July 27, 2012
Camp Owahta immerses children in nature, social life and fun
SOLON — Reilly Record had a question for Capt. Henry Morgan, the noted pirate: What happened to Tinkerbell?
The pirate listened to a couple of guesses by Record and the other six Camp Owahta campers in her group, who were searching for clues during a hunt to find Tinkerbell.
He told them that their guess — rum did something to Tinkerbell — was not correct.
“Now leave me in peace,” he growled, sitting on the porch of a cabin Thursday morning. “You’re blocking my sun.”
Record, 10, from Cortland, walked away with her group and the counselor who was their lead character for the activity: Jim Van Deuson II, playing Peter Pan, complete with green costume and red hair.
It was pirate day at Camp Owahta, the 4-H camp on a hilltop off Syrian Hill Road.
The roughly 110 children, ages 6 to 15, had been divided into 12 groups, each with at least one counselor, and were going from station to station to ask characters from “Peter Pan,” “Pirates of the Caribbean” and others for clues.
The camp operates Sunday through Friday for six weeks, with about 110 children per week. It has 48 staff, 42 of whom are counselors of high school or college age.
Each cabin has at least two counselors who stay with the campers, for a ratio of roughly eight campers to one counselor.
Overnight campers wake up at 8 a.m. and are in bed by 9 p.m.
The 128-acre camp opened in 1953.
Camp Director Todd James said the numbers of campers had dwindled to about 30 per week when he took over as director 21 years ago.
James said each day is divided into periods, with five activity periods where campers can use the waterfront for swimming, explore the forest surrounding the camp, do arts and crafts, or play a sport such as soccer. For one period, they can choose from the other four, sometimes doing a project that lasts all week.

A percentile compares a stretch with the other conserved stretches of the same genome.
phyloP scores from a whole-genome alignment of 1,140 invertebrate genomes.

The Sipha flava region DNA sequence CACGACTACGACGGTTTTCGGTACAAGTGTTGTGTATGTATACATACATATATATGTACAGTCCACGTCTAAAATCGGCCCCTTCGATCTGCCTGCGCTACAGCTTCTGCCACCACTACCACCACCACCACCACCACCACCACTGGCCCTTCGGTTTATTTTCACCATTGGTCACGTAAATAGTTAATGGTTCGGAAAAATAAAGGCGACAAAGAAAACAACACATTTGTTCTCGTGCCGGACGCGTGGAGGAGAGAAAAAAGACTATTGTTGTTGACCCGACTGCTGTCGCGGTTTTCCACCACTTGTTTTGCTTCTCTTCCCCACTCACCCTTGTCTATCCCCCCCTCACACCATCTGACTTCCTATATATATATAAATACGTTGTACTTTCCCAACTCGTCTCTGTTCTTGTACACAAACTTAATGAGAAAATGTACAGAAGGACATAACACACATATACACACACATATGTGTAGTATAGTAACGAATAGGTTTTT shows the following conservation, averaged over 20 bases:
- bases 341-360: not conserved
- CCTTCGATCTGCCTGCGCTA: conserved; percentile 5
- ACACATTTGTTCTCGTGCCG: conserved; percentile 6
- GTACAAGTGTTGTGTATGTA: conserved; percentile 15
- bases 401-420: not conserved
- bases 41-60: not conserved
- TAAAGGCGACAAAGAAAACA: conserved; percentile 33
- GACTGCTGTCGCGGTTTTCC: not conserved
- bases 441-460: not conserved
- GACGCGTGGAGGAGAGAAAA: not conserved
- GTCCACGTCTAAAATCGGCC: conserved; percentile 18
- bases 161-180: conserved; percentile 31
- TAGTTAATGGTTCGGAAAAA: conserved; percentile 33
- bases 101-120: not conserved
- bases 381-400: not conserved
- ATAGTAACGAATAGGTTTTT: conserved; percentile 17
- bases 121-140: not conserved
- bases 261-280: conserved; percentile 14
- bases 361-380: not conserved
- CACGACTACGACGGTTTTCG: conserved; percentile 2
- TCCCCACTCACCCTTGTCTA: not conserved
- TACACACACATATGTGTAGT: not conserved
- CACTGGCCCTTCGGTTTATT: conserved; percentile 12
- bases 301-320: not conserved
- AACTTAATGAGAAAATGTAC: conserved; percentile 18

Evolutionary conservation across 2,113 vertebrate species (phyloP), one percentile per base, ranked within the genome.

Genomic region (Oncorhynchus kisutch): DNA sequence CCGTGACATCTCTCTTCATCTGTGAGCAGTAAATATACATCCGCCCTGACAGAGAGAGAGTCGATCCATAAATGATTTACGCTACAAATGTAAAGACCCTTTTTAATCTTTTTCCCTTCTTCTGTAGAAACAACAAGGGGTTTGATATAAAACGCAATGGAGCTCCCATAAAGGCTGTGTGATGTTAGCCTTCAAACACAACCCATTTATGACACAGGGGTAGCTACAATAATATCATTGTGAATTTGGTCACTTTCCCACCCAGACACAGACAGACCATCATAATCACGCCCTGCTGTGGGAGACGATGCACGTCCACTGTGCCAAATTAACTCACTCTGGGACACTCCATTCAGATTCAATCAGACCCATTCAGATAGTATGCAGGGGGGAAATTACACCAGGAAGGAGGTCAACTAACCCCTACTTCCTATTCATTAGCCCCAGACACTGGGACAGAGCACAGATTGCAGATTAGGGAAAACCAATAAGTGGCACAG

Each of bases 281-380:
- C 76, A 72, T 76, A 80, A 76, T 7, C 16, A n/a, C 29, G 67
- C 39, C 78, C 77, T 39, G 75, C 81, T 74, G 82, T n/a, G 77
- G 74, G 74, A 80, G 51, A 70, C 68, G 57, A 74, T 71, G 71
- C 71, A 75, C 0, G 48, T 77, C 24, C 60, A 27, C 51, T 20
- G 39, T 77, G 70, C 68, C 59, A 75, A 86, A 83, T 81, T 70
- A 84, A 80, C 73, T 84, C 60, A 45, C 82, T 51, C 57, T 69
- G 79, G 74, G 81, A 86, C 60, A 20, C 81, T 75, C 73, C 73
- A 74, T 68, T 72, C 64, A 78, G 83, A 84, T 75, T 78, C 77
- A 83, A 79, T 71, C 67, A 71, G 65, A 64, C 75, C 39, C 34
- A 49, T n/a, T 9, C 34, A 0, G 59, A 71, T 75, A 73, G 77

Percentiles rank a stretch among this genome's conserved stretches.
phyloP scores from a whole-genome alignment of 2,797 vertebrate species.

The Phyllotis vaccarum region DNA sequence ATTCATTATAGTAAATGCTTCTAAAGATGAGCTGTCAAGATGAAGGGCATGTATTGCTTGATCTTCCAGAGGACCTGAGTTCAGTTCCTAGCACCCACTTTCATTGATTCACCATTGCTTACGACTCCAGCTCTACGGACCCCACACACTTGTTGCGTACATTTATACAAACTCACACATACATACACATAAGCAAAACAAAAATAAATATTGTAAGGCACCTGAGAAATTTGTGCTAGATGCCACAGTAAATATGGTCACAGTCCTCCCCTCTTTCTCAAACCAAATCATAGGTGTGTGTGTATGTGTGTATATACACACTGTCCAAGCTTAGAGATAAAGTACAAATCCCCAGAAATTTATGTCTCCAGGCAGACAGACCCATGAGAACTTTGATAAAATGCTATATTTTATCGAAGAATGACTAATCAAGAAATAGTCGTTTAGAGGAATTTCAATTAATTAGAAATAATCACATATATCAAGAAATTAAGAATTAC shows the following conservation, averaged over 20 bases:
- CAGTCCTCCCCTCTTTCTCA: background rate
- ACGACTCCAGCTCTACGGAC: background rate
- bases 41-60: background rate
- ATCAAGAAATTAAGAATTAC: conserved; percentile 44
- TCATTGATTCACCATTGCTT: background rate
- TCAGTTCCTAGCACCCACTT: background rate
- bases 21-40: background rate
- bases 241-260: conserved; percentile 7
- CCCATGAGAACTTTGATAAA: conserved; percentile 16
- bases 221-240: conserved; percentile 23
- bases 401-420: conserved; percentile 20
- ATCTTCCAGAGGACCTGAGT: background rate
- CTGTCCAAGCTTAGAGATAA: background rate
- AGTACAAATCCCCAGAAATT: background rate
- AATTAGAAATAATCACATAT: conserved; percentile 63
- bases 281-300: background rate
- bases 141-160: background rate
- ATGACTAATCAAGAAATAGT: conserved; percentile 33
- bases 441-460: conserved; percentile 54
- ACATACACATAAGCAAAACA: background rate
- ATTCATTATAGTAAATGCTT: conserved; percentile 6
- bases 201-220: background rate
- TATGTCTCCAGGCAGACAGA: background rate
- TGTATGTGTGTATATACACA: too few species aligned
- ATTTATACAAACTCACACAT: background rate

One group spent three weeks planning a production of “Cinderella,” which was scheduled for performance Thursday evening or Friday at noon, depending on the weather.
The campers are divided into three age groups: Cadets, ages 6-8; Juniors, ages 9-11; Seniors, ages 12-15. Day and overnight campers are mixed during the day into four “tribes,” to give day campers a taste of camp life so they might choose to be overnight campers later in the summer or next year.
“My mom wanted me to go because she never had a chance to,” said Record, who will be a sixth-grader at Randall Elementary School. “My uncle got to go but she didn’t and she wanted me to have the chance.”
Record said she spent three years as a day camper and then became a resident camper last year.
“I didn’t want to go, the first year as a resident camper, but after 20 minutes I loved it,” she said. “If I could stay weekends, I would. It’s like a place to get away from home and meet new people.”
James said Camp Owahta does not have Internet access, although he can receive emails from parents on his cell phone. There are no computers or XBox stations, so campers play board games or outdoor games for amusement.
They also tell stories and occasionally might have a movie shown at the camp’s outdoor stage area, which was built with $8,000 in community donations, led by the Cortland Community Service Club.
James said community groups and campers themselves donate money, with the campers sometimes donating coupons left over at the end of their week.
They each receive coupons to use for purchasing snacks from the camp store, from their registration fee.
“One of our campers from about 15 years ago recently wrote to tell me how much she liked being here,” James said. “She gave money for a scholarship, to pay for one week for a resident camper.”
Meals are served in the “mess hall,” a large building that smells of old wood and years of pancakes and hamburgers.
James said the older campers go on an overnight trip during the week, usually to a camping spot in a far corner of the property. He said the goal is to teach not just lessons about wildlife or the forest or crafts, but independence.
Counselor Brian Bailey, who portrayed Captain Morgan, said he wanted to work as a counselor because he might enroll in graduate school in education and his previous summers were spent working at a McDonald’s restaurant.
The SUNY Fredonia senior from Marathon said counselors handle a range of problems among their campers, with homesickness being one. The job requires compassion, firmness, creativity, a sense of humor and maturity.
James said many of the counselors were campers at Camp Owahta at one time. He said counselors serve for more than one year, usually.
“I only have about six openings per year,” he said.
The final week every year has an Olympic theme. Counselors carry a torch from the Cortland County Office Building to the camp, about 11 miles, and campers have swimming, soccer, street hockey and track competitions.
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